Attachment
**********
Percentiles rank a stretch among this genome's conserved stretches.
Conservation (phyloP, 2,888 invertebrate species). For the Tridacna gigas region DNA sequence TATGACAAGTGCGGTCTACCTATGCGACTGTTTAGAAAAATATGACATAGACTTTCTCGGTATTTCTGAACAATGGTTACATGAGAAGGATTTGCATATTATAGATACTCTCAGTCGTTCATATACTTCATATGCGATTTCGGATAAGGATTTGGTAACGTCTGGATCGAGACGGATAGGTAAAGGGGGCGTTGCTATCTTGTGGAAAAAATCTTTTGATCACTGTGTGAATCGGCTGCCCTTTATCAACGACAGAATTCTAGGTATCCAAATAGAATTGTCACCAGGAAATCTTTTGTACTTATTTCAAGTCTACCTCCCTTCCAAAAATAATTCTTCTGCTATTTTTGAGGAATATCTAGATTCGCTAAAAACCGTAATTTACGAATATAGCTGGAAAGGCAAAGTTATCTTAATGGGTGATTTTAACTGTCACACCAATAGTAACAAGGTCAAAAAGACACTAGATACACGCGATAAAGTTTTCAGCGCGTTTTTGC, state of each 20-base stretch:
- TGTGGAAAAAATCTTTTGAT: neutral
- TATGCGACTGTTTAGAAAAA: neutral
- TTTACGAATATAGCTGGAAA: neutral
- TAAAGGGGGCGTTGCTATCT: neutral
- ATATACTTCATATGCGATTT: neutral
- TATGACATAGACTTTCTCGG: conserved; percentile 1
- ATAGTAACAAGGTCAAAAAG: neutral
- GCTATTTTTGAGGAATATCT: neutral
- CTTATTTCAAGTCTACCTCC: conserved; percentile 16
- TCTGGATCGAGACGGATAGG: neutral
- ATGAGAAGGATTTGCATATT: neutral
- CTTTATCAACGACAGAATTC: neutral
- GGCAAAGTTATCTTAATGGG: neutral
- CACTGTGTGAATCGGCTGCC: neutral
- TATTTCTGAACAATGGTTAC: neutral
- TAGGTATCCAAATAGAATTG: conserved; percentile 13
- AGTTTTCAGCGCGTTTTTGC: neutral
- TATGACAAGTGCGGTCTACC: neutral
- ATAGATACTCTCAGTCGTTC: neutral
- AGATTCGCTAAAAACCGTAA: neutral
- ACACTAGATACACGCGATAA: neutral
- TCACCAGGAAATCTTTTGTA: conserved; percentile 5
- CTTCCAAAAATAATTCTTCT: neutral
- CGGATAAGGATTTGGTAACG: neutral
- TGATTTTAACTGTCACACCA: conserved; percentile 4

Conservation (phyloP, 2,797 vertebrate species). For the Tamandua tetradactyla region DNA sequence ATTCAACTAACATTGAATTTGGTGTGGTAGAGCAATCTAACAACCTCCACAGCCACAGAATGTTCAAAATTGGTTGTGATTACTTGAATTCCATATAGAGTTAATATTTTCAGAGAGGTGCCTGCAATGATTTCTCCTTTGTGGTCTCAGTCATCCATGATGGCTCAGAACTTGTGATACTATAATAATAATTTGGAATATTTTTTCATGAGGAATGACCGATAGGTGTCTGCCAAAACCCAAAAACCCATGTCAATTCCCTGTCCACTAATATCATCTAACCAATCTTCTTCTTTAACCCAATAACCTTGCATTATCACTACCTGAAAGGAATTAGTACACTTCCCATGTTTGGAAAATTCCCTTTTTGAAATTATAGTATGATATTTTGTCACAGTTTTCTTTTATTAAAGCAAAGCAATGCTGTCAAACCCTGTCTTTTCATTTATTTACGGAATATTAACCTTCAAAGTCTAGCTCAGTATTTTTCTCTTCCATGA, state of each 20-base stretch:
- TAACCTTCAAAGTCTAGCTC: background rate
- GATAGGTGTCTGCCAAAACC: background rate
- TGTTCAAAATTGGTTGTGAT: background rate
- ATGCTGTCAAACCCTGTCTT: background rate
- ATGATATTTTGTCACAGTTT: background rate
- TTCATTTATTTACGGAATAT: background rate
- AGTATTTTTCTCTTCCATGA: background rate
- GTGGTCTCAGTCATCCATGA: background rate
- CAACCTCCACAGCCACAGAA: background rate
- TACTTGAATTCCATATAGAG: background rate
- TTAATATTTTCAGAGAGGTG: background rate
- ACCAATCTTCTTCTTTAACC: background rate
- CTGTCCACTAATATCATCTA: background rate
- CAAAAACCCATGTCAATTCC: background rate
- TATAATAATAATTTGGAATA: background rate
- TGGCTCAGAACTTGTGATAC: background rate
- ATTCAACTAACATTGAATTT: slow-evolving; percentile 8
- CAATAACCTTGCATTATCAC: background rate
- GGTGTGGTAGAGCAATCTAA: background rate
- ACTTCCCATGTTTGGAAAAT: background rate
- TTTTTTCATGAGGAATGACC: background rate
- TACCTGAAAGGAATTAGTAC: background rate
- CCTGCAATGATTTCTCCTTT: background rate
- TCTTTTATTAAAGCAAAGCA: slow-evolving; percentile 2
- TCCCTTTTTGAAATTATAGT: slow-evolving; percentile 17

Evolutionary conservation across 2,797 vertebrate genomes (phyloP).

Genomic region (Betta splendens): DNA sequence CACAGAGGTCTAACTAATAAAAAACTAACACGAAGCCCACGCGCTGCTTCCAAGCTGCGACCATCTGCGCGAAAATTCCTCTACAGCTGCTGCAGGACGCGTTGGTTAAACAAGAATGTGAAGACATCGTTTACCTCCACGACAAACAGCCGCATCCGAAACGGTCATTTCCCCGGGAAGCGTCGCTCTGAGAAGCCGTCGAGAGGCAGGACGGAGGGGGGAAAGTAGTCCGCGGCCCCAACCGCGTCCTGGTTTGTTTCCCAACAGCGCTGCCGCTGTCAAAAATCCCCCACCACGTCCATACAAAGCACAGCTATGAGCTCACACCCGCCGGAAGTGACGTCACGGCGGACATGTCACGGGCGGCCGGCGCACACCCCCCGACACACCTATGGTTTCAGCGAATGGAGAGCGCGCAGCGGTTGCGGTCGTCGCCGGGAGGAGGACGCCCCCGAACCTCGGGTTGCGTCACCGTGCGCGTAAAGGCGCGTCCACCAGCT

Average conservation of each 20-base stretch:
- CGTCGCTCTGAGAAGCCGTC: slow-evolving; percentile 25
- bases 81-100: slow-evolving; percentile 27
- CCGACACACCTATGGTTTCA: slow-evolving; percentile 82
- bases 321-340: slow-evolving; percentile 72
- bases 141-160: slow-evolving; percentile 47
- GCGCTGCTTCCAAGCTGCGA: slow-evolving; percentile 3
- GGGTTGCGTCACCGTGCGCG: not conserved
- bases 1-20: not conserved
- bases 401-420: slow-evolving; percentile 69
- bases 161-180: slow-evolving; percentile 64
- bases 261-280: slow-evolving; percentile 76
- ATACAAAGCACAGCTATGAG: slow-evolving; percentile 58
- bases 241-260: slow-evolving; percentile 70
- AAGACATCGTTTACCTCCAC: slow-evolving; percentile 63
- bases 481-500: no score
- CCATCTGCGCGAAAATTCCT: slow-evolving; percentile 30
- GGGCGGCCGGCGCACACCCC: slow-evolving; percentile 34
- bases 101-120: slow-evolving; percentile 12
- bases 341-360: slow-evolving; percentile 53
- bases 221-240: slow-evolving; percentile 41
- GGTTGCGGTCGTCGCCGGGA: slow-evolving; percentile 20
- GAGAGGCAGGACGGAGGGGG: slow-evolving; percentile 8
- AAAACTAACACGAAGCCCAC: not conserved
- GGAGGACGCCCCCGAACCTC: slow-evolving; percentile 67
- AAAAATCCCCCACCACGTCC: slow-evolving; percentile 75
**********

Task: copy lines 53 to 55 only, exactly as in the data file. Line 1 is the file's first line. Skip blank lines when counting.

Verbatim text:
- TCCCTTTTTGAAATTATAGT: slow-evolving; percentile 17

Evolutionary conservation across 2,797 vertebrate genomes (phyloP).

Genomic region (Betta splendens): DNA sequence CACAGAGGTCTAACTAATAAAAAACTAACACGAAGCCCACGCGCTGCTTCCAAGCTGCGACCATCTGCGCGAAAATTCCTCTACAGCTGCTGCAGGACGCGTTGGTTAAACAAGAATGTGAAGACATCGTTTACCTCCACGACAAACAGCCGCATCCGAAACGGTCATTTCCCCGGGAAGCGTCGCTCTGAGAAGCCGTCGAGAGGCAGGACGGAGGGGGGAAAGTAGTCCGCGGCCCCAACCGCGTCCTGGTTTGTTTCCCAACAGCGCTGCCGCTGTCAAAAATCCCCCACCACGTCCATACAAAGCACAGCTATGAGCTCACACCCGCCGGAAGTGACGTCACGGCGGACATGTCACGGGCGGCCGGCGCACACCCCCCGACACACCTATGGTTTCAGCGAATGGAGAGCGCGCAGCGGTTGCGGTCGTCGCCGGGAGGAGGACGCCCCCGAACCTCGGGTTGCGTCACCGTGCGCGTAAAGGCGCGTCCACCAGCT